Just for sake of discussion on the pictures that others have found not appropriate Ill throw in my 2 cents.

    The one with the girl that has on the “stripper” socks, I guess I just dont see it. You only get a hit of breast. Nothing here seems wrong here.

    The picture of the girl in the robe, again, the only thing you see is her face and her arm. As the author stated above, the shot was for the spa that is clearly defined by the logo on the front of the robe.

    Again, I really dont see anything wrong with these pictures.

  • Gimagesdp

    Of course you don’t see anything wrong, you are 20 and not a parent of a 16-17 yr old and you obviously don’t make your living from senior photography. Photogs who are shooting and selling senior portraits need to understand the point of view of the parents since they are usually the ones with the checkbooks.

  • Gimagesdp

    Perception is reality. If you are perceived as the photographer with the sexy pics, then you are. If you create great photography, sexy doesn’t come into the conversation. The word SEXY never enters our studio and we create very cool photography with great color,posing, lighting that our seniors love. We are also in southern California which has always been very conservative. I don’t see too many sexy senior images created in this area. Usually because if you do, a negative reputation will be created. We are also 50 miles from the middle of the porn industry and have been for many years. All the parents and seniors know that and will recognize the style of the pics if they see it. I have been photographing seniors for 15 years and see it all the time because I ask why a parent doesn’t like a pose or image. The answer is always that it looks like Playboy. (Personally, I love every image shown, but my business would be dead if I did that style.)

  • Billie Garner

    So adore the one with the “Flirty Schoolgirl Anklet Socks”, plan to add a pair of these socks to our studio props! The girl in the robe reminds me of how girls like to look, as if she just stepped out of a spa treatment and feeling gorgeous! The most important thing I do in defining what is appropiate for my Senior is to have that clothing consultation with the Senior and her Mom!

  • Andy Bondurant

    Good point on you shoot what you show. That is true, so if you show something you don’t want to shoot (whether that is sexy images or a favorite background) don’t show it.

    I think it’s funny when they specifically say they don’t want sexy, but bring in a super sexy outfit. Ummm…

  • Andy Bondurant

    I’ve heard that before – So Cal is conservative – which totally surprises me based solely on what I see on TV. You are 50 miles from the porn capital, but conservative. Just always blows me away.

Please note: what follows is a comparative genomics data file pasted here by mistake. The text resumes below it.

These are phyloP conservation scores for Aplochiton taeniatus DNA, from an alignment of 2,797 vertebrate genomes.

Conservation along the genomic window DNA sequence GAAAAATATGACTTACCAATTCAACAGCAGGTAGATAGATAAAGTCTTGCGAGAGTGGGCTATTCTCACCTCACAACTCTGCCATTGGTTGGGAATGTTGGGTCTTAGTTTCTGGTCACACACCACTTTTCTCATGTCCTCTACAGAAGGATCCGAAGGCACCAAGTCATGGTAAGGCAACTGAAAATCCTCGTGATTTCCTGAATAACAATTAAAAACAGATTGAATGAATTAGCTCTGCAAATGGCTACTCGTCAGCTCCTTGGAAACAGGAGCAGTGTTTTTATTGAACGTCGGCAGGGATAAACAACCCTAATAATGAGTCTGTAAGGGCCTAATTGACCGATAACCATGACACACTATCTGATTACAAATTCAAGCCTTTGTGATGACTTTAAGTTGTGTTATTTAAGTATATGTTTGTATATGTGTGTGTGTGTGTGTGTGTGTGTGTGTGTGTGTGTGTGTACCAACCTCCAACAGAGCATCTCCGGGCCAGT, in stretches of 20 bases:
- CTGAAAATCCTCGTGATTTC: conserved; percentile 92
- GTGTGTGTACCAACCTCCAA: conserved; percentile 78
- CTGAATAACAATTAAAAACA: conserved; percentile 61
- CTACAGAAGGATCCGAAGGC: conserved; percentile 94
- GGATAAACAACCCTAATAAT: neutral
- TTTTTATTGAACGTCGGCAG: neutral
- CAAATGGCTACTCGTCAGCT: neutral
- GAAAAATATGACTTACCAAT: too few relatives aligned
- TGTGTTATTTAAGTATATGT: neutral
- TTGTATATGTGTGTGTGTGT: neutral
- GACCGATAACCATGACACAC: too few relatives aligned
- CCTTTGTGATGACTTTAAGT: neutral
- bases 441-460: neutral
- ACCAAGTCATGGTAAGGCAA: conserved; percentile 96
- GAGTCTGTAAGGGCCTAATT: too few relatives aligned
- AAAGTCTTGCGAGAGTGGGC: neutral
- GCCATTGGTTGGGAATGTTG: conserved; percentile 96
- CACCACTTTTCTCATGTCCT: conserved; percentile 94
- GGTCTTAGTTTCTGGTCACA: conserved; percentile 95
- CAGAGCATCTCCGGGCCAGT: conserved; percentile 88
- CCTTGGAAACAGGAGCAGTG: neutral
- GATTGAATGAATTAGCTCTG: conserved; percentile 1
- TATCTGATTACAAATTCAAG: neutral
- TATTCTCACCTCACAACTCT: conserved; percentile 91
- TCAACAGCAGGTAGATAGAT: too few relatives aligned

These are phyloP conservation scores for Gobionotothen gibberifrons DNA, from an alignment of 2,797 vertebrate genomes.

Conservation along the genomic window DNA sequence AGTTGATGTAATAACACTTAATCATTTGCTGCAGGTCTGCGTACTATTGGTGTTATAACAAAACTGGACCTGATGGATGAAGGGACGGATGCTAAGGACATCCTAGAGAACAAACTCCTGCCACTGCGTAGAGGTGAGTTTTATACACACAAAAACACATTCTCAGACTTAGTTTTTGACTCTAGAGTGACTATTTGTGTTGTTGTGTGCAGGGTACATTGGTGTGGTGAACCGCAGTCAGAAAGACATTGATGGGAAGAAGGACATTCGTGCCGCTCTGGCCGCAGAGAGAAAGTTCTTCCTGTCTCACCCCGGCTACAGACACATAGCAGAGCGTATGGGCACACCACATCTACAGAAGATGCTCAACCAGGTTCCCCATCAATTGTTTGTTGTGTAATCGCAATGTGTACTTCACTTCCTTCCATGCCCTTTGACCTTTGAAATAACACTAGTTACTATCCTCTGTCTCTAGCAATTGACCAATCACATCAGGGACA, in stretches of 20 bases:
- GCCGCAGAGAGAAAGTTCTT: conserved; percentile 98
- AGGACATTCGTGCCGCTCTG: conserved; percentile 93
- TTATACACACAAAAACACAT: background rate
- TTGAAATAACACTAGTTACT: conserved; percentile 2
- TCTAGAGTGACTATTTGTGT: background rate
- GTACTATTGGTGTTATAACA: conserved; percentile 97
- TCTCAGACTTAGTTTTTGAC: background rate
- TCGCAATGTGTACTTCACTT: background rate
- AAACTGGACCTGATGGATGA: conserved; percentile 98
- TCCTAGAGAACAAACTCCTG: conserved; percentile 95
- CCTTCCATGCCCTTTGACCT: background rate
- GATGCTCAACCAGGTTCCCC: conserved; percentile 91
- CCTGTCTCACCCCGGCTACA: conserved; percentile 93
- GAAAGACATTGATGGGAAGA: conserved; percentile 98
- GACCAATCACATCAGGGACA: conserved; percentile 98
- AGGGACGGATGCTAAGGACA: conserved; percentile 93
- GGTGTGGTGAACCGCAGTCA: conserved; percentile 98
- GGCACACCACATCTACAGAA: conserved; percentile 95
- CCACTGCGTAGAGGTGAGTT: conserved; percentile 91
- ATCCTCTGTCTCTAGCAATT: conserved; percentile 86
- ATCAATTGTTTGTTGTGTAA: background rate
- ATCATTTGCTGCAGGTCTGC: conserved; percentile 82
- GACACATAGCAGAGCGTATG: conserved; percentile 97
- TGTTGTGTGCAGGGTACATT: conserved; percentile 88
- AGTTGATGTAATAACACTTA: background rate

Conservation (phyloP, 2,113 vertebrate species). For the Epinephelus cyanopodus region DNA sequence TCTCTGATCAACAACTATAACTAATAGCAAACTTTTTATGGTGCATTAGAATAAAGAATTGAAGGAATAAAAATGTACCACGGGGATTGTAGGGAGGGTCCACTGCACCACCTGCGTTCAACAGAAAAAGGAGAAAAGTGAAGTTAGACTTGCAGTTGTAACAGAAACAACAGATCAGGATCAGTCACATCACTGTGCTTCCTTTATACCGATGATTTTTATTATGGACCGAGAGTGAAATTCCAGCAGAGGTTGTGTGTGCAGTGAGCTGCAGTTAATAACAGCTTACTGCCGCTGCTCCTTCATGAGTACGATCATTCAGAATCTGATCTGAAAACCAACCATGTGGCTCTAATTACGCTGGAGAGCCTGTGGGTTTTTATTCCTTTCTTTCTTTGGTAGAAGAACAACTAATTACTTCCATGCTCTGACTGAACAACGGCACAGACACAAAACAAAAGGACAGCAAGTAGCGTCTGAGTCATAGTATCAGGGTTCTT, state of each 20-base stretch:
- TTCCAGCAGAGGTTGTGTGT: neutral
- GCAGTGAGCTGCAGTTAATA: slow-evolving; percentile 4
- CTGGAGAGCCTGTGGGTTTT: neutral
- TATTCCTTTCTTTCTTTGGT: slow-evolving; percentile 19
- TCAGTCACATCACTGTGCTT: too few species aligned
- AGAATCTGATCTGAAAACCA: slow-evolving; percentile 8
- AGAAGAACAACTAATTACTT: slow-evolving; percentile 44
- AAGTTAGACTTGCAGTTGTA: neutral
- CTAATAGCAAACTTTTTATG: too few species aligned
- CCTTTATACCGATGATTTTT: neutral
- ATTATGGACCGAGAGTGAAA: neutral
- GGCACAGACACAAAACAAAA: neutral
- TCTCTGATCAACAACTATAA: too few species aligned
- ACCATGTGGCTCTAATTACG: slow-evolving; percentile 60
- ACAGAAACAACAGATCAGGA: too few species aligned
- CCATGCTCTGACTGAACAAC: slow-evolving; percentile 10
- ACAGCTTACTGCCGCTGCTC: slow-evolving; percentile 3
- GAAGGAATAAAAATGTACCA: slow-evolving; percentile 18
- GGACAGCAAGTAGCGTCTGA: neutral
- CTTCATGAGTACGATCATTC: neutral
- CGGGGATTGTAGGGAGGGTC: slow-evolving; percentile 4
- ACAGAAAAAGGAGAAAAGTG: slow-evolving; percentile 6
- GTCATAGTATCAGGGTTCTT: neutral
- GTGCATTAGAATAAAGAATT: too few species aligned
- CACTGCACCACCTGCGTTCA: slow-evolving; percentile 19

• Andy Bondurant

    I think this is a good point of interpreting what is and isn’t sexy. I totally didn’t see stripper socks in this image, but there were others from these same shoots that I didn’t post because of what I saw as too sexy.

  • NVP

    Just to clear up a few things, Im in my 20’s, 27 to be exact, and I do make a living shooting seniors. Even being located in the Midwest, none of these pictures make me think sexy. I see fun, hip, youthfulness when I look at this set.

    As with any photo session, you have to see what the client wants. Then it is up to you to give it to them. Clients also know, or should have an idea of, what kind of photographs that you take. If they see your work from a former client, seeing your work by some means on the internet, or even when they walk into your studio. They have seen your work somewhere and they have chosen you out of the long list of photographers for some reason. It may be anything from how the like your work to how much you charge for a session/prints.

  • Joey Jones

    Hahaha I love how photographs get interpreted. I created the image of Kristine in the robe. What we were doing through parts of the shoot was acting the part of a hollywood starlet on vacation and having to deal with paparazzi. (we had 20 photographers following us around during the educational shoot) She had just left the spa and was having a coffee on the balcony. Yes, there is an actual coffee in her left hand out of camera. Totally innocent actual situation.
    In President Bush’s new book, he writes about the photograph of him looking out the window of Marine One while flying over New Orleans after Katrina. Most of the public viewed the image as him being detached from the misery on the ground. He is a deeply religious and spiritual man and that perception couldn’t be farther from the fact. But once that perception took hold because of the photo – it stuck. The same will always be true with our portraits of seniors. We should just enjoy the art and not mis-read into the ‘image’.

  • Leah Bowman – Soul Fusion

    I have to say that I am very impressed with all the images… the only one that felt “too sexy” too me was the “stripper socks” shot. It kinda has that fantasy feel to it… still it didn’t have too much flesh, just the overall feel was a bit eewy. :) We do mainly seniors and they all read fashion magazines and want to look like those models, the trick is, like you said, to do the model poses and expressions in the “shopping with Mom” outfit. They have a GREAT glamour feel with out the need for being overly sexy… when they come in the door with the mini skirt that barely covers their undies… I always have them laughing and smiling with their ankles or knees crossed! LOL

  • Andy Bondurant

    I wonder sometimes if they have no clue as to what they are wearing/doing with the outfits they choose for a shoot. Other times you know they do.
    Part of the job of the photographer is to help the client understand what they are presenting…

  • Athena Bludé

    I like how I’m not the only one thinking about this. I’ve left sessions with teenagers thinking how I could have made them look more youthful. As they’re the ones that automatically go into those sexy facial expressions on their own. I totally agree with Fundy too – better to err on the conservative side. I’d rather not get an email saying I’ve pushed the envelope with a teenager.

  • http://athenablude.com Athena

    I like how I’m not the only one thinking about this. I’ve left sessions with teenagers thinking how I could have made them look more youthful. As they’re the ones that automatically go into those sexy facial expressions on their own. I totally agree with Fundy too – better to err on the conservative side. I’d rather not get an email saying I’ve pushed the envelope with a teenager.

  • Anonymous

    I totally agree with Fundy too – better to err on the conservative side. I prefer not to receive an email saying that I pushed the envelope with a teenager.

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  • Anonymous

    I have been photographing seniors for 15 years and see it all the time because I ask why a parent doesn’t like a pose or image. The answer is always that it looks like Playboy.

  • Anonymous

    It’s a fine line to walk no matter how you approach it.